Mervyn also saw clearly the impending dangers of the clericalism that has become such an insalubrious feature of democracy in our country today. As he explained with both truth and economy, “…as in the Shah’s Iran, suppressed dissent has found refuge in an impregnable forum, the temple, and an articulate spokesman whom nobody dares to touch, the monk.” The ghastly intolerance that is associated with monks in politics requires no retelling, but the wider lesson is about the failure of democratic institutions in delivering good government and prosperity which might have obviated these electoral adventures with monks in politics in the first place.
Like many in his generation, Mervyn was a Butskellian social democrat who believed in the power of government to do good, and in the developing world context, public ownership of the commanding heights of the economy. He could therefore be expected to be sceptical of the post-1977 liberalisation of the economy, and he warned of “…the question of whether the new economic strategy has in fact exacerbated old conflicts [which] presents unexpected dilemmas for both policymakers and their foreign advisers and patrons.”
Sri Lanka of course has never experienced genuine capitalism, in which the full potential of free trade and commerce to generate wealth in ways in which consumption, savings and investment become a mass phenomenon rather than the preserve of a privileged few, and which enable government to ensure the level playing field, reinvest in growth and development, and escape assistance dependency. Instead of a properly functional free market under the rule of law, what we have had was colonial capitalism, then a disastrous experiment with state capitalism, and finally various forms of what has been accurately called ‘crony capitalism’.
Aside from this, the role of economics in the exacerbation of conflict in Sri Lanka has been in the failure of both the state and the markets to generate sufficient prosperity so as to enable any kind of meaningful stake-holding by citizens in the economy, not whether one or the other was the better mechanism of redistribution. But Mervyn was right to draw attention to the fact that unplanned and inequitable growth would generate discontent and add impetus to existing conflicts.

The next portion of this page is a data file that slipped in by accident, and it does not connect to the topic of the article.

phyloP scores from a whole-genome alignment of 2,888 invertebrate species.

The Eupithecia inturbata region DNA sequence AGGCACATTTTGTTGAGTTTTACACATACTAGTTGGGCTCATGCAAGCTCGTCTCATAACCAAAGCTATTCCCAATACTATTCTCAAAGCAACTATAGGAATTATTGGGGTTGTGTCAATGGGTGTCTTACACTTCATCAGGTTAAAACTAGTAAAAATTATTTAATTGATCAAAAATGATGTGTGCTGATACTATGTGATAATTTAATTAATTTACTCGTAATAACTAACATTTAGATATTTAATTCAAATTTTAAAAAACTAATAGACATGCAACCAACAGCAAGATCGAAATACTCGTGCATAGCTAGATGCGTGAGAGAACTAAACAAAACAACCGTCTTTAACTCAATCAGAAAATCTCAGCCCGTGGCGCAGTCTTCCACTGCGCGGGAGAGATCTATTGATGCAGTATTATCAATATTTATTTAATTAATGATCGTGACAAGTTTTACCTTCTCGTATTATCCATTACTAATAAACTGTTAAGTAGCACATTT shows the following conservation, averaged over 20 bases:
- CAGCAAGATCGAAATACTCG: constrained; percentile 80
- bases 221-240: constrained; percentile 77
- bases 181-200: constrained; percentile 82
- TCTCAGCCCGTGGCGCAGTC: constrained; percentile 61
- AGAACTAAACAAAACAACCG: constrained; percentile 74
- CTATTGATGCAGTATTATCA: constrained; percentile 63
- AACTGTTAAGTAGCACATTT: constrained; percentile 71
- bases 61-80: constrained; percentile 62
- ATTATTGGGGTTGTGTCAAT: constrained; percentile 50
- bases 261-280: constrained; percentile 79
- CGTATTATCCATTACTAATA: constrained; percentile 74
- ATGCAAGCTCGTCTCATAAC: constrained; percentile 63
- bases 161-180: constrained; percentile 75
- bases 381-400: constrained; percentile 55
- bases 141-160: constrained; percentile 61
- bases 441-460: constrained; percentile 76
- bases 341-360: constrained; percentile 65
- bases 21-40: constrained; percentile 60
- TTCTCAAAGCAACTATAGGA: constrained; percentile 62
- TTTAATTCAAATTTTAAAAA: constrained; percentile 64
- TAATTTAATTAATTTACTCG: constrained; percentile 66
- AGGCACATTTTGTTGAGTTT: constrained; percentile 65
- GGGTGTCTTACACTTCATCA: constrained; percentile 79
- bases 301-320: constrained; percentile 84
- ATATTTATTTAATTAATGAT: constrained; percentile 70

No model of economic development is likely to succeed in Sri Lanka without certain key foundations, which include less politicised and stronger institutions, the rule of law and a sustainable settlement of our political problems. The post-war economic paradigm of state-led developmentalism we see in 2010 may well succeed in the medium term, but it will not be sustainable in the longer term without also addressing those broader institutional and political issues. And those have been the issues which time and again have come back to haunt peace, democracy and development in our country.
“Each fresh confrontation and every violent eruption becomes an instant invitation to an overpowering onrush of self-righteous recidivism,” wrote Mervyn, “against which reason can only erect the feeblest defences.” Mervyn made this observation in the context of what had transpired in 1983 generally, and in relation to Cyril Mathew and his toxic brand of Sinhala-Buddhist supremacism in particular. It is unlikely to be what the evangelist Reginald Heber had in mind when he wrote of Ceylon as ‘where every prospect pleases, and only man is vile’, but it surely is what the stanza, of which Mervyn was fond, means in present day Sri Lanka.